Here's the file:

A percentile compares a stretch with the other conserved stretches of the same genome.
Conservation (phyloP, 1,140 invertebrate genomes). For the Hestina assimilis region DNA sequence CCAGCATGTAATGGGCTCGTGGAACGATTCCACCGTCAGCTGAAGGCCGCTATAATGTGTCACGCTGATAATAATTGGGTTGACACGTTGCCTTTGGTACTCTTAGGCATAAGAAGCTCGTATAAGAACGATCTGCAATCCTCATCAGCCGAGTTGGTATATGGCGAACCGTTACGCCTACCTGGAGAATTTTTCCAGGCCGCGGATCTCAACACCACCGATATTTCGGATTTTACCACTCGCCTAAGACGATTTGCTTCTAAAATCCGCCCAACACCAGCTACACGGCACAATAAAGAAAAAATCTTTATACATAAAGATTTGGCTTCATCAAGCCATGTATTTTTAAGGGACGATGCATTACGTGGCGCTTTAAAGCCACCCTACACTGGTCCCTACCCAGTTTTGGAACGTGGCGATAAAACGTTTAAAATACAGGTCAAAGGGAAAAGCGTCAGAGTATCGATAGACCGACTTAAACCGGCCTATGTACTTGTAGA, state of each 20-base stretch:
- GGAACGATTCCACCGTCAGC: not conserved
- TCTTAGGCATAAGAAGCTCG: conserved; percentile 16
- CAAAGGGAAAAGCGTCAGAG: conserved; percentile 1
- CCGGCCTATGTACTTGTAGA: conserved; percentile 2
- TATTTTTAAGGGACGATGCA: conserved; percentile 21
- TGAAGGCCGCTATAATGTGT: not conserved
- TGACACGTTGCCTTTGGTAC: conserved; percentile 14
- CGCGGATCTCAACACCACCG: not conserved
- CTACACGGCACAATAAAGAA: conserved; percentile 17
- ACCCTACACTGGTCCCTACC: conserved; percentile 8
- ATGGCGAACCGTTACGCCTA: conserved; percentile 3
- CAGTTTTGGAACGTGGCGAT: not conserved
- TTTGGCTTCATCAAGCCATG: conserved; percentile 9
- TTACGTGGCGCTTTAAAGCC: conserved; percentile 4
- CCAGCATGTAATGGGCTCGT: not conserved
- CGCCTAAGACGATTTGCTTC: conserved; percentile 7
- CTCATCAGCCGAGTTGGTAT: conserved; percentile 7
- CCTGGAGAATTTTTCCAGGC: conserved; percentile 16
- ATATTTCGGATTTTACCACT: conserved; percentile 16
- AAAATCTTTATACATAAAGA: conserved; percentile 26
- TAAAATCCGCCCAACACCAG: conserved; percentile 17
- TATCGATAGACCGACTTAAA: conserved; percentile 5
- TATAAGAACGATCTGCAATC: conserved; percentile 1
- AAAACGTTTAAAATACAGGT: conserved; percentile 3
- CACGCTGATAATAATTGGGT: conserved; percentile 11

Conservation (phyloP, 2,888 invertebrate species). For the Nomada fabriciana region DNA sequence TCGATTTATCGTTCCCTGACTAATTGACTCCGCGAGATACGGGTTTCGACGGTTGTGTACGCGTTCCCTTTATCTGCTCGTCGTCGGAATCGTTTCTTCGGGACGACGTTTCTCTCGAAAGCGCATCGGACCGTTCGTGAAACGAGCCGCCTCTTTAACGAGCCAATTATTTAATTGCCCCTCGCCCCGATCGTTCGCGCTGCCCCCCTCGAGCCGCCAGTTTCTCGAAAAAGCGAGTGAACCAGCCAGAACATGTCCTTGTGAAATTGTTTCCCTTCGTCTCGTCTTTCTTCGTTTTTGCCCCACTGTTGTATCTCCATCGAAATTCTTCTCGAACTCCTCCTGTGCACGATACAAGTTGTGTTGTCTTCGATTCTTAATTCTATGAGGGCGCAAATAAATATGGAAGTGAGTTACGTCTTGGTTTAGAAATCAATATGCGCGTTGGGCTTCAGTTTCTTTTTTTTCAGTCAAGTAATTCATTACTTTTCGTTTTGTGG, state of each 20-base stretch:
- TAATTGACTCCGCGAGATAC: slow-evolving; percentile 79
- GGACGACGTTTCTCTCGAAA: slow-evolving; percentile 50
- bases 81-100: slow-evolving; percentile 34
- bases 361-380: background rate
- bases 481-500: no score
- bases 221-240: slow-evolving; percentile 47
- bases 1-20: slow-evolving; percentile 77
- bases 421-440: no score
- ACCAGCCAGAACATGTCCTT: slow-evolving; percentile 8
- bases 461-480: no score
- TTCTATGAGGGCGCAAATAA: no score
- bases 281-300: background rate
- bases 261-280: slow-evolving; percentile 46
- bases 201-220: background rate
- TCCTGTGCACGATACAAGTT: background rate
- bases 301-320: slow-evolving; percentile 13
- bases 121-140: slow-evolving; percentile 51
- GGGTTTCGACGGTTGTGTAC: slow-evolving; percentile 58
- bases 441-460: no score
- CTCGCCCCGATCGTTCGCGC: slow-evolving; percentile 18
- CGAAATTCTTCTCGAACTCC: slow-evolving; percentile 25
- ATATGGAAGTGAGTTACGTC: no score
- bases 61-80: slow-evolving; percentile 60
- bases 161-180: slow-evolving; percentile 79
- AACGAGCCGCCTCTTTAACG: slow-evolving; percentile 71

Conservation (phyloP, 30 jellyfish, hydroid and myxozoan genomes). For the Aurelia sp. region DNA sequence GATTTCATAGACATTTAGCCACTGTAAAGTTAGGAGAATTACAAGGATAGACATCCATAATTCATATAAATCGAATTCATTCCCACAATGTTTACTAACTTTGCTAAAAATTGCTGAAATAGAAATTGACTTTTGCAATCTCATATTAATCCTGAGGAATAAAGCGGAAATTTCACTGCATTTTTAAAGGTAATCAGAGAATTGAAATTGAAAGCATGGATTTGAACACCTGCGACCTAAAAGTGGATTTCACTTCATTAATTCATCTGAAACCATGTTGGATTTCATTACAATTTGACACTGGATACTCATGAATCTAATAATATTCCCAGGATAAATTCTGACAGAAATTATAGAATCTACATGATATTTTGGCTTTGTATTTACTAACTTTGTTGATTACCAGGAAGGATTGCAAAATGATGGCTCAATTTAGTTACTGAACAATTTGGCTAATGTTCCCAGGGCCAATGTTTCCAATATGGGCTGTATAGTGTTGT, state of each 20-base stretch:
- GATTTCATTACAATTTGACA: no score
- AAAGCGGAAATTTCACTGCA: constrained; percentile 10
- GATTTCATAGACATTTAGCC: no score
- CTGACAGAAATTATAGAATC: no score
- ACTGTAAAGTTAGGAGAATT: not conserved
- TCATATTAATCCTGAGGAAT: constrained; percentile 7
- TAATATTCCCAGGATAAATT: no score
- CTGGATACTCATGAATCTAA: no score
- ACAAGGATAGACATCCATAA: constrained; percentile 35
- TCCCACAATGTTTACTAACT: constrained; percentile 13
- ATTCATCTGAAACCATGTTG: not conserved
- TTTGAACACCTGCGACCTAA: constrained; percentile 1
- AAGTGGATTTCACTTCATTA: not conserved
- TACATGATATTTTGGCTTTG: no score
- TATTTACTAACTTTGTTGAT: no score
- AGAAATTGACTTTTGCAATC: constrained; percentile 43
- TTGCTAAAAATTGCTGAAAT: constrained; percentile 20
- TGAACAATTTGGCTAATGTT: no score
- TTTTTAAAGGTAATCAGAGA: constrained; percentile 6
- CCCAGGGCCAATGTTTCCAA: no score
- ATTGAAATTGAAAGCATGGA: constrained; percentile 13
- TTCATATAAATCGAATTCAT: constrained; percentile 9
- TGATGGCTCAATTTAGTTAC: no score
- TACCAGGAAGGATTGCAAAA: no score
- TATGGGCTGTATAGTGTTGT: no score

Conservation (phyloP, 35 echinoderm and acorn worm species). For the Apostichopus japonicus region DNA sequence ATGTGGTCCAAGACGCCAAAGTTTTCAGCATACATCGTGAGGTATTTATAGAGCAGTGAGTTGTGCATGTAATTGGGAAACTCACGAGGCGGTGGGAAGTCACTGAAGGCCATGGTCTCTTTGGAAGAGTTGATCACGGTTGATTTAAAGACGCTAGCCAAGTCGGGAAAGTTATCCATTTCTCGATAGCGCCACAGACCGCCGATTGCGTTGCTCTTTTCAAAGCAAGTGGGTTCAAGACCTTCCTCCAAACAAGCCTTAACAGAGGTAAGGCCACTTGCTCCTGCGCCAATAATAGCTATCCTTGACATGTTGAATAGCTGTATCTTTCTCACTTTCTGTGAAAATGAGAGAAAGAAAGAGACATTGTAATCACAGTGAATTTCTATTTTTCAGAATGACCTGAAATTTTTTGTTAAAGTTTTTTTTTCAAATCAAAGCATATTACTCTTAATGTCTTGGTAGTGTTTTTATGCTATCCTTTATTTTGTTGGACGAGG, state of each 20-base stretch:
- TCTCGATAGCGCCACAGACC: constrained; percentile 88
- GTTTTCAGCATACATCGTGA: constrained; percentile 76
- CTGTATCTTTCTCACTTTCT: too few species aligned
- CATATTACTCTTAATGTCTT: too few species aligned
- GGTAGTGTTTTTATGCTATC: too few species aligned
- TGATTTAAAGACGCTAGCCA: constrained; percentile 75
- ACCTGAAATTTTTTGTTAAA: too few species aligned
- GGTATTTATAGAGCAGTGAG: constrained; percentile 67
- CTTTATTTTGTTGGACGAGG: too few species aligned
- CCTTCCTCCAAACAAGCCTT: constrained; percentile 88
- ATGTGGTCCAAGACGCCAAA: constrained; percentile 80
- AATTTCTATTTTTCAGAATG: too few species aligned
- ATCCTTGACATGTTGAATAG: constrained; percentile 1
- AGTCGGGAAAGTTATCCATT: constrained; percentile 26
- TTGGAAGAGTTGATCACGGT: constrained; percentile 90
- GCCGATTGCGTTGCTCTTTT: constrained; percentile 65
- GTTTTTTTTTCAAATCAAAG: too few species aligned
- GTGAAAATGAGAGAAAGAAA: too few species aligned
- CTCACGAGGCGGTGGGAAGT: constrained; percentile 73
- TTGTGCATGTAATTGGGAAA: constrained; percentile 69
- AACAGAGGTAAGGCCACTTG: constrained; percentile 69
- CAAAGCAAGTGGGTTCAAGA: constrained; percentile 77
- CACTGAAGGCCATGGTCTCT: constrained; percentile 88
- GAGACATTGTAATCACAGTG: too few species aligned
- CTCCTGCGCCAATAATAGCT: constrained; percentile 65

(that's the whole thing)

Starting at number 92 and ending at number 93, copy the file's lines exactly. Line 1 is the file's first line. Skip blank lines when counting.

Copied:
- AATTTCTATTTTTCAGAATG: too few species aligned
- ATCCTTGACATGTTGAATAG: constrained; percentile 1